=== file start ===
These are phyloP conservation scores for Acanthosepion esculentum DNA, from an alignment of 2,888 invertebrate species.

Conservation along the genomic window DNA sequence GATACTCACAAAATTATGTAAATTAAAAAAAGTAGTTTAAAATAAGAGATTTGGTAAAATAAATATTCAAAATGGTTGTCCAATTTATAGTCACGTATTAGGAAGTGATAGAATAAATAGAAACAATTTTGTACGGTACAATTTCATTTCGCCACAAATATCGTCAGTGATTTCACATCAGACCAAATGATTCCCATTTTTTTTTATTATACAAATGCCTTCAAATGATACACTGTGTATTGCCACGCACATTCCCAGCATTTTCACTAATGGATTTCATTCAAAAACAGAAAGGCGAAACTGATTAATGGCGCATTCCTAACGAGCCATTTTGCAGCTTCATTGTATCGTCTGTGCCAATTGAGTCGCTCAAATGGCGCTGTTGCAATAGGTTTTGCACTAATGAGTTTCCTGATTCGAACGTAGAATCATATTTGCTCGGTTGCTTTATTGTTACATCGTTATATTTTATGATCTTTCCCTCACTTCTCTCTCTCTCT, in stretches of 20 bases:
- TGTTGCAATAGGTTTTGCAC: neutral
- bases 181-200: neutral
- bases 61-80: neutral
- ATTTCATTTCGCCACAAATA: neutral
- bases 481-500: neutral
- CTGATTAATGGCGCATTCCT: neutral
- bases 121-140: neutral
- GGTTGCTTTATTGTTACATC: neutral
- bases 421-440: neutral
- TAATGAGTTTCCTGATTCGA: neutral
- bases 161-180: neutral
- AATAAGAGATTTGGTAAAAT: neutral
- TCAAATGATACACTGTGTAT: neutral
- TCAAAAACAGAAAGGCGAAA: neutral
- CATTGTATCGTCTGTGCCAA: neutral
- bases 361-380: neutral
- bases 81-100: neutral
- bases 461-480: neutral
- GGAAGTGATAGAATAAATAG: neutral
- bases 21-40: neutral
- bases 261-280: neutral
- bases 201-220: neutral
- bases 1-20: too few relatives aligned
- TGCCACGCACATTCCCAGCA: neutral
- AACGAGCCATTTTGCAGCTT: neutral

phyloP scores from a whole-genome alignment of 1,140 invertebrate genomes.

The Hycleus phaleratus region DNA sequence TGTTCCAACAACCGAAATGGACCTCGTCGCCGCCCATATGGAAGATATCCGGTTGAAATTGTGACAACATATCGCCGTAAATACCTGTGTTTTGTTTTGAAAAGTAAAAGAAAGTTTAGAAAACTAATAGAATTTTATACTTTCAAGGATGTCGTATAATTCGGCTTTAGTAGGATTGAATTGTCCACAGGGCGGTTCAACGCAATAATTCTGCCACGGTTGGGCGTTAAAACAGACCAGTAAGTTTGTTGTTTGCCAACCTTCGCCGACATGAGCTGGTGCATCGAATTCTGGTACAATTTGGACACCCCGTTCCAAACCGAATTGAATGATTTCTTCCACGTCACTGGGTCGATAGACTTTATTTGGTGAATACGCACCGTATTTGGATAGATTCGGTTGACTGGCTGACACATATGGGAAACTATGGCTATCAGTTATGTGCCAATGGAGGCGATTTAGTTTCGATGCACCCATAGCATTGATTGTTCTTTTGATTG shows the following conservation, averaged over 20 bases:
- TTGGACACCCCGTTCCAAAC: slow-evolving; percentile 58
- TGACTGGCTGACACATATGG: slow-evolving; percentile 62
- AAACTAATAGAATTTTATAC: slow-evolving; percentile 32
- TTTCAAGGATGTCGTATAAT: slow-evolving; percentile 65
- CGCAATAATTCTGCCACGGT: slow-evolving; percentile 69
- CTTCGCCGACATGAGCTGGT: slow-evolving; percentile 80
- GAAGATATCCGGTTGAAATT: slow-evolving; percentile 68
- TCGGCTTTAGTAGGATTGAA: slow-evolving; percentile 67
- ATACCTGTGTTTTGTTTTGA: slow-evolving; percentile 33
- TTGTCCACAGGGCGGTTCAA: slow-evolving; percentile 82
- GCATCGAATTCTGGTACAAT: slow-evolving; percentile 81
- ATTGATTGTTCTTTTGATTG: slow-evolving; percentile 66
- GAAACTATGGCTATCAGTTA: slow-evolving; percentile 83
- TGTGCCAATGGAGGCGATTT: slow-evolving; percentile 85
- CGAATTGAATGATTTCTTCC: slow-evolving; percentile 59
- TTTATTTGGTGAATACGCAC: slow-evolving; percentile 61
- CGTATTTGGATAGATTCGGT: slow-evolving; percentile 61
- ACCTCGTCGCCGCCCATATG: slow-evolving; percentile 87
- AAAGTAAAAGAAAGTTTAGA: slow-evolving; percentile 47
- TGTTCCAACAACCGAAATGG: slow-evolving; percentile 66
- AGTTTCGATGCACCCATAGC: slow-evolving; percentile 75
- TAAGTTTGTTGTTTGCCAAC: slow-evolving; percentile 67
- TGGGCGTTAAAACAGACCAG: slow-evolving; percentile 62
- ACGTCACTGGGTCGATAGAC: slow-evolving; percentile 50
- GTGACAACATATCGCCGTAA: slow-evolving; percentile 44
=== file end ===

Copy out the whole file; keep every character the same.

These are phyloP conservation scores for Acanthosepion esculentum DNA, from an alignment of 2,888 invertebrate species.

Conservation along the genomic window DNA sequence GATACTCACAAAATTATGTAAATTAAAAAAAGTAGTTTAAAATAAGAGATTTGGTAAAATAAATATTCAAAATGGTTGTCCAATTTATAGTCACGTATTAGGAAGTGATAGAATAAATAGAAACAATTTTGTACGGTACAATTTCATTTCGCCACAAATATCGTCAGTGATTTCACATCAGACCAAATGATTCCCATTTTTTTTTATTATACAAATGCCTTCAAATGATACACTGTGTATTGCCACGCACATTCCCAGCATTTTCACTAATGGATTTCATTCAAAAACAGAAAGGCGAAACTGATTAATGGCGCATTCCTAACGAGCCATTTTGCAGCTTCATTGTATCGTCTGTGCCAATTGAGTCGCTCAAATGGCGCTGTTGCAATAGGTTTTGCACTAATGAGTTTCCTGATTCGAACGTAGAATCATATTTGCTCGGTTGCTTTATTGTTACATCGTTATATTTTATGATCTTTCCCTCACTTCTCTCTCTCTCT, in stretches of 20 bases:
- TGTTGCAATAGGTTTTGCAC: neutral
- bases 181-200: neutral
- bases 61-80: neutral
- ATTTCATTTCGCCACAAATA: neutral
- bases 481-500: neutral
- CTGATTAATGGCGCATTCCT: neutral
- bases 121-140: neutral
- GGTTGCTTTATTGTTACATC: neutral
- bases 421-440: neutral
- TAATGAGTTTCCTGATTCGA: neutral
- bases 161-180: neutral
- AATAAGAGATTTGGTAAAAT: neutral
- TCAAATGATACACTGTGTAT: neutral
- TCAAAAACAGAAAGGCGAAA: neutral
- CATTGTATCGTCTGTGCCAA: neutral
- bases 361-380: neutral
- bases 81-100: neutral
- bases 461-480: neutral
- GGAAGTGATAGAATAAATAG: neutral
- bases 21-40: neutral
- bases 261-280: neutral
- bases 201-220: neutral
- bases 1-20: too few relatives aligned
- TGCCACGCACATTCCCAGCA: neutral
- AACGAGCCATTTTGCAGCTT: neutral

phyloP scores from a whole-genome alignment of 1,140 invertebrate genomes.

The Hycleus phaleratus region DNA sequence TGTTCCAACAACCGAAATGGACCTCGTCGCCGCCCATATGGAAGATATCCGGTTGAAATTGTGACAACATATCGCCGTAAATACCTGTGTTTTGTTTTGAAAAGTAAAAGAAAGTTTAGAAAACTAATAGAATTTTATACTTTCAAGGATGTCGTATAATTCGGCTTTAGTAGGATTGAATTGTCCACAGGGCGGTTCAACGCAATAATTCTGCCACGGTTGGGCGTTAAAACAGACCAGTAAGTTTGTTGTTTGCCAACCTTCGCCGACATGAGCTGGTGCATCGAATTCTGGTACAATTTGGACACCCCGTTCCAAACCGAATTGAATGATTTCTTCCACGTCACTGGGTCGATAGACTTTATTTGGTGAATACGCACCGTATTTGGATAGATTCGGTTGACTGGCTGACACATATGGGAAACTATGGCTATCAGTTATGTGCCAATGGAGGCGATTTAGTTTCGATGCACCCATAGCATTGATTGTTCTTTTGATTG shows the following conservation, averaged over 20 bases:
- TTGGACACCCCGTTCCAAAC: slow-evolving; percentile 58
- TGACTGGCTGACACATATGG: slow-evolving; percentile 62
- AAACTAATAGAATTTTATAC: slow-evolving; percentile 32
- TTTCAAGGATGTCGTATAAT: slow-evolving; percentile 65
- CGCAATAATTCTGCCACGGT: slow-evolving; percentile 69
- CTTCGCCGACATGAGCTGGT: slow-evolving; percentile 80
- GAAGATATCCGGTTGAAATT: slow-evolving; percentile 68
- TCGGCTTTAGTAGGATTGAA: slow-evolving; percentile 67
- ATACCTGTGTTTTGTTTTGA: slow-evolving; percentile 33
- TTGTCCACAGGGCGGTTCAA: slow-evolving; percentile 82
- GCATCGAATTCTGGTACAAT: slow-evolving; percentile 81
- ATTGATTGTTCTTTTGATTG: slow-evolving; percentile 66
- GAAACTATGGCTATCAGTTA: slow-evolving; percentile 83
- TGTGCCAATGGAGGCGATTT: slow-evolving; percentile 85
- CGAATTGAATGATTTCTTCC: slow-evolving; percentile 59
- TTTATTTGGTGAATACGCAC: slow-evolving; percentile 61
- CGTATTTGGATAGATTCGGT: slow-evolving; percentile 61
- ACCTCGTCGCCGCCCATATG: slow-evolving; percentile 87
- AAAGTAAAAGAAAGTTTAGA: slow-evolving; percentile 47
- TGTTCCAACAACCGAAATGG: slow-evolving; percentile 66
- AGTTTCGATGCACCCATAGC: slow-evolving; percentile 75
- TAAGTTTGTTGTTTGCCAAC: slow-evolving; percentile 67
- TGGGCGTTAAAACAGACCAG: slow-evolving; percentile 62
- ACGTCACTGGGTCGATAGAC: slow-evolving; percentile 50
- GTGACAACATATCGCCGTAA: slow-evolving; percentile 44